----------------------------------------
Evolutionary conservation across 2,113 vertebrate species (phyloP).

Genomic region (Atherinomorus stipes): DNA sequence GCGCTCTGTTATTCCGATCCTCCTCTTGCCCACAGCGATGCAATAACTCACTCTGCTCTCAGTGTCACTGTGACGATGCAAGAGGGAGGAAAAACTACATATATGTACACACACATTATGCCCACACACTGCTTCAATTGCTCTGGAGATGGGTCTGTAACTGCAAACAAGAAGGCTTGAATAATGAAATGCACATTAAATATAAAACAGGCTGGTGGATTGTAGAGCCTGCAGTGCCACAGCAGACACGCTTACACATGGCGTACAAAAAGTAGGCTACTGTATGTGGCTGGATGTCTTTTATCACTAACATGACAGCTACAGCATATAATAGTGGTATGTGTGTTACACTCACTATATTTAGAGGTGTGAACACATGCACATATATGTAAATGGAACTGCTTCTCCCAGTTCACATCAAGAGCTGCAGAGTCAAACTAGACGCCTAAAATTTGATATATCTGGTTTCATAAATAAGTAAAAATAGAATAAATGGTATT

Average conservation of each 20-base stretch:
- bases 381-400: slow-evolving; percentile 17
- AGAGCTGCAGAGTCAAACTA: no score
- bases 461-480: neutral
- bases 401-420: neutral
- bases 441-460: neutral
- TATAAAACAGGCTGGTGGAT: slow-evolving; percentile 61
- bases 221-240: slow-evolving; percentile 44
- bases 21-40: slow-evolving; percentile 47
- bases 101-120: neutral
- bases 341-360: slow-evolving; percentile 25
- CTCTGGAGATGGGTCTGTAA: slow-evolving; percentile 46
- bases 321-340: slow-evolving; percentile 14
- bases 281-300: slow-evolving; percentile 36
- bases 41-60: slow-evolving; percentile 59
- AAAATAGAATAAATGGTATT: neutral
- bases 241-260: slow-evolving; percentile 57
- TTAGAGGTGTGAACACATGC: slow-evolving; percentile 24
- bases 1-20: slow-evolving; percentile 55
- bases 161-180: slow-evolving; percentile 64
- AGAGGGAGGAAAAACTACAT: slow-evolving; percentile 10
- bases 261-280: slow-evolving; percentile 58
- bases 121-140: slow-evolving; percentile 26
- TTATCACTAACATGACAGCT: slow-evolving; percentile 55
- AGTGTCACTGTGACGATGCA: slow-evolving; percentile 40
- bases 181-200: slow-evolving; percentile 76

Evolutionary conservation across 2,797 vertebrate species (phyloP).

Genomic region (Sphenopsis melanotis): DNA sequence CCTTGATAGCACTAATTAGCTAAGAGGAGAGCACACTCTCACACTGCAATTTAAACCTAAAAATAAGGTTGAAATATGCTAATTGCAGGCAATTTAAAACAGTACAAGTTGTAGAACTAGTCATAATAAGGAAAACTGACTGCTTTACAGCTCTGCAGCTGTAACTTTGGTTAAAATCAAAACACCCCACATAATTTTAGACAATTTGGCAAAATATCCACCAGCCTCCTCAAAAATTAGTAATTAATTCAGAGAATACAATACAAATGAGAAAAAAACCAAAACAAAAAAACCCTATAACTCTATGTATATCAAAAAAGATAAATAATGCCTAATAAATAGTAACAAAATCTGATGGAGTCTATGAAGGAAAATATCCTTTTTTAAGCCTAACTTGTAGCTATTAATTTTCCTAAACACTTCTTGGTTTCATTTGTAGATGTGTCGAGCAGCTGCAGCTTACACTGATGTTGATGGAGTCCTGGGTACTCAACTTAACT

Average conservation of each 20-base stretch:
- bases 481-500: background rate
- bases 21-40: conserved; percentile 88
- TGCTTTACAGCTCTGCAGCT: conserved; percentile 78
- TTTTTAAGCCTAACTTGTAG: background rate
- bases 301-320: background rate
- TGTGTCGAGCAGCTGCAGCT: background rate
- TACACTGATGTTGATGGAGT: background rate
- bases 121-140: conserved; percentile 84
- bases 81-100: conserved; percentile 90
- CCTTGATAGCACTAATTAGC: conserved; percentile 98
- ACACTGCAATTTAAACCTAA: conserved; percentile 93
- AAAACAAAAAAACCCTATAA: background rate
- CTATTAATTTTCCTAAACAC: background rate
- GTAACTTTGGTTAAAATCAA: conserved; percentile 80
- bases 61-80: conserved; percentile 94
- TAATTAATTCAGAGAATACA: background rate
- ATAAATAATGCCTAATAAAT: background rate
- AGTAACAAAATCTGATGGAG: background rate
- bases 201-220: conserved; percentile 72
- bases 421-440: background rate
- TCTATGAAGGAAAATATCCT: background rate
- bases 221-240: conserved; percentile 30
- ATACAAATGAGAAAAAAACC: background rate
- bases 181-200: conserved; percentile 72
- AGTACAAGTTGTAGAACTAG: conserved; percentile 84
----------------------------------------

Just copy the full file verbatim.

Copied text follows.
Evolutionary conservation across 2,113 vertebrate species (phyloP).

Genomic region (Atherinomorus stipes): DNA sequence GCGCTCTGTTATTCCGATCCTCCTCTTGCCCACAGCGATGCAATAACTCACTCTGCTCTCAGTGTCACTGTGACGATGCAAGAGGGAGGAAAAACTACATATATGTACACACACATTATGCCCACACACTGCTTCAATTGCTCTGGAGATGGGTCTGTAACTGCAAACAAGAAGGCTTGAATAATGAAATGCACATTAAATATAAAACAGGCTGGTGGATTGTAGAGCCTGCAGTGCCACAGCAGACACGCTTACACATGGCGTACAAAAAGTAGGCTACTGTATGTGGCTGGATGTCTTTTATCACTAACATGACAGCTACAGCATATAATAGTGGTATGTGTGTTACACTCACTATATTTAGAGGTGTGAACACATGCACATATATGTAAATGGAACTGCTTCTCCCAGTTCACATCAAGAGCTGCAGAGTCAAACTAGACGCCTAAAATTTGATATATCTGGTTTCATAAATAAGTAAAAATAGAATAAATGGTATT

Average conservation of each 20-base stretch:
- bases 381-400: slow-evolving; percentile 17
- AGAGCTGCAGAGTCAAACTA: no score
- bases 461-480: neutral
- bases 401-420: neutral
- bases 441-460: neutral
- TATAAAACAGGCTGGTGGAT: slow-evolving; percentile 61
- bases 221-240: slow-evolving; percentile 44
- bases 21-40: slow-evolving; percentile 47
- bases 101-120: neutral
- bases 341-360: slow-evolving; percentile 25
- CTCTGGAGATGGGTCTGTAA: slow-evolving; percentile 46
- bases 321-340: slow-evolving; percentile 14
- bases 281-300: slow-evolving; percentile 36
- bases 41-60: slow-evolving; percentile 59
- AAAATAGAATAAATGGTATT: neutral
- bases 241-260: slow-evolving; percentile 57
- TTAGAGGTGTGAACACATGC: slow-evolving; percentile 24
- bases 1-20: slow-evolving; percentile 55
- bases 161-180: slow-evolving; percentile 64
- AGAGGGAGGAAAAACTACAT: slow-evolving; percentile 10
- bases 261-280: slow-evolving; percentile 58
- bases 121-140: slow-evolving; percentile 26
- TTATCACTAACATGACAGCT: slow-evolving; percentile 55
- AGTGTCACTGTGACGATGCA: slow-evolving; percentile 40
- bases 181-200: slow-evolving; percentile 76

Evolutionary conservation across 2,797 vertebrate species (phyloP).

Genomic region (Sphenopsis melanotis): DNA sequence CCTTGATAGCACTAATTAGCTAAGAGGAGAGCACACTCTCACACTGCAATTTAAACCTAAAAATAAGGTTGAAATATGCTAATTGCAGGCAATTTAAAACAGTACAAGTTGTAGAACTAGTCATAATAAGGAAAACTGACTGCTTTACAGCTCTGCAGCTGTAACTTTGGTTAAAATCAAAACACCCCACATAATTTTAGACAATTTGGCAAAATATCCACCAGCCTCCTCAAAAATTAGTAATTAATTCAGAGAATACAATACAAATGAGAAAAAAACCAAAACAAAAAAACCCTATAACTCTATGTATATCAAAAAAGATAAATAATGCCTAATAAATAGTAACAAAATCTGATGGAGTCTATGAAGGAAAATATCCTTTTTTAAGCCTAACTTGTAGCTATTAATTTTCCTAAACACTTCTTGGTTTCATTTGTAGATGTGTCGAGCAGCTGCAGCTTACACTGATGTTGATGGAGTCCTGGGTACTCAACTTAACT

Average conservation of each 20-base stretch:
- bases 481-500: background rate
- bases 21-40: conserved; percentile 88
- TGCTTTACAGCTCTGCAGCT: conserved; percentile 78
- TTTTTAAGCCTAACTTGTAG: background rate
- bases 301-320: background rate
- TGTGTCGAGCAGCTGCAGCT: background rate
- TACACTGATGTTGATGGAGT: background rate
- bases 121-140: conserved; percentile 84
- bases 81-100: conserved; percentile 90
- CCTTGATAGCACTAATTAGC: conserved; percentile 98
- ACACTGCAATTTAAACCTAA: conserved; percentile 93
- AAAACAAAAAAACCCTATAA: background rate
- CTATTAATTTTCCTAAACAC: background rate
- GTAACTTTGGTTAAAATCAA: conserved; percentile 80
- bases 61-80: conserved; percentile 94
- TAATTAATTCAGAGAATACA: background rate
- ATAAATAATGCCTAATAAAT: background rate
- AGTAACAAAATCTGATGGAG: background rate
- bases 201-220: conserved; percentile 72
- bases 421-440: background rate
- TCTATGAAGGAAAATATCCT: background rate
- bases 221-240: conserved; percentile 30
- ATACAAATGAGAAAAAAACC: background rate
- bases 181-200: conserved; percentile 72
- AGTACAAGTTGTAGAACTAG: conserved; percentile 84